Welcome!

As a neuroscientist, I am interested in age-related neurodegenerative diseases including Alzheimer’s disease & associated disorders.
My research involves multimodal neuroimaging (structural and functional MRI, PET with multiple radiotracers) and neuropsychological tools, as complementary approaches are required to better characterize – and hopefully understand – these disorders. From a more fundamental perspective, studying the diseased brain will also contribute to further our knowledge on the neural basis of cognitive functions in the normal brain.

On this website, you will find information on my past, current, and futur research projects, scientific interests and collaborators.
You can also follow me on ResearchGate, Google Scholar, Pubmed and Twitter.

Do not hesitate to contact me for further questions: renaud.lajoie at gmail.com

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Post publication analyses

post_publicationScientific investigations don’t have to (should not!) stop when a paper is accepted for publication in a peer-review journal. This is probably one of the main advantages of using social media in academia: they are places for sharing results and commenting them. There is no reason why peer-review should only happen before publication, so any feedback is welcome anytime! Let’s just make sure the critiques remain courteous and constructive so people don’t feel personally mocked or attacked. That could help avoid another ridiculous methodological terrorism debate and instead spend our time and energy improving our methods and approaches.

In line with this positive impact of social media to research quality, I posted on twitter early September after the above mentioned paper was accepted in Alzheimer’s and dementia. I got interesting feedback, comments and questions regarding some of our results, and notably the potential impact of outliers in some the analyses. In the attached document, you can find additional analyses and figures I conducted accordingly.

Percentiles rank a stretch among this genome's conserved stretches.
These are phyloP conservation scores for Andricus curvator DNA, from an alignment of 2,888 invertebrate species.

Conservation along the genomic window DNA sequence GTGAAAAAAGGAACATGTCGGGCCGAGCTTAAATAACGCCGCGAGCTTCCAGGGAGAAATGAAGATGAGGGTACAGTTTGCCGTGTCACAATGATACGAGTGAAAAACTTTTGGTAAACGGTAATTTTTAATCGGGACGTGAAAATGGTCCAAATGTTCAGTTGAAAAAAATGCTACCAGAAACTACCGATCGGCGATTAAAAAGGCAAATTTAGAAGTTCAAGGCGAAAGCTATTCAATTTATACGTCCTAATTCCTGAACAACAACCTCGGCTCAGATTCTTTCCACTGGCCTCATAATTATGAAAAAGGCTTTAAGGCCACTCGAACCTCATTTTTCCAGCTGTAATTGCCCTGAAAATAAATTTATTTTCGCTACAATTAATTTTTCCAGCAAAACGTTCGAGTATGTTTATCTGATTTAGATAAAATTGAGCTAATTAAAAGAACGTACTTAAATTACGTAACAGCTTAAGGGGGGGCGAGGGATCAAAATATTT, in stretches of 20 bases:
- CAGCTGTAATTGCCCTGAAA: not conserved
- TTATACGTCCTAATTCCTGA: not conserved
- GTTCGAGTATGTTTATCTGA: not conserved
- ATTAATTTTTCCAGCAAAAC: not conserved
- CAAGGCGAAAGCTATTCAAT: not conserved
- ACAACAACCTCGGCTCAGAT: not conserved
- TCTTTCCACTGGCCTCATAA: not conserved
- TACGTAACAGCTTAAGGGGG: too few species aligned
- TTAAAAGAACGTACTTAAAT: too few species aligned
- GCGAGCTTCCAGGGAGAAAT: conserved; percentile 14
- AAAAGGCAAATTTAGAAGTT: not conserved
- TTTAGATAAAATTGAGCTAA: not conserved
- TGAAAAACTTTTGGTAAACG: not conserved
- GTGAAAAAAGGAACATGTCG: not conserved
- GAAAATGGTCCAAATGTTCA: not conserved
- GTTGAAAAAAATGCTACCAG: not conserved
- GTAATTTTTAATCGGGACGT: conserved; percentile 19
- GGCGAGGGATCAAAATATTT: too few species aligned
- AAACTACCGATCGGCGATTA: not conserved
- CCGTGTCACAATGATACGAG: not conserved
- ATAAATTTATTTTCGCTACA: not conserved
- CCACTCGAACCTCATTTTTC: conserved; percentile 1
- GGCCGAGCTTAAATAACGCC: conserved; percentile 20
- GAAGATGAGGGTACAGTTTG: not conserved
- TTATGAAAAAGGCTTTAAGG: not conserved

• Good point: these additional analyses all confirmed the original results.
  • Bummer: the paper processing was too advanced for me to modify the final version of the article, so these (beautiful) figures and results will not be included in the final article.
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SCD paper accepted in Alzheimer’s & Dementia

I am very proud and happy to announce that Alzheimer’s & Dementia: the Journal of the Alzheimer’s Association just accepted one of our papers for publication. This paper is the result of a great work conducted with dear friend and colleague Audrey Perrotin in the Inserm u1077 Chetelat lab in Caen! You can access the accepted manuscript here or look at the proofs on the journal website.

Subjective Cognitive Decline (SCD), an increasingly popular entity, refers to the presence of an isolated subjective/self-reported cognitive decline in older individuals without any abnormal clinical or neuropsychological examination. Although these individuals perform in the normal range on a bunch of standardized neuropsychological tests, they are still at risk of developing Alzheimer’s disease, and are currently being scrutinized by Azheimer’s researchers. The conceptual paper published by the SCD initiative in 2014 emphasized the interest of studying these individuals in the context of preclinical AD, but also emphasized that SCD was an umbrella term and that the aspects of SCD associated with early features of AD need refinement.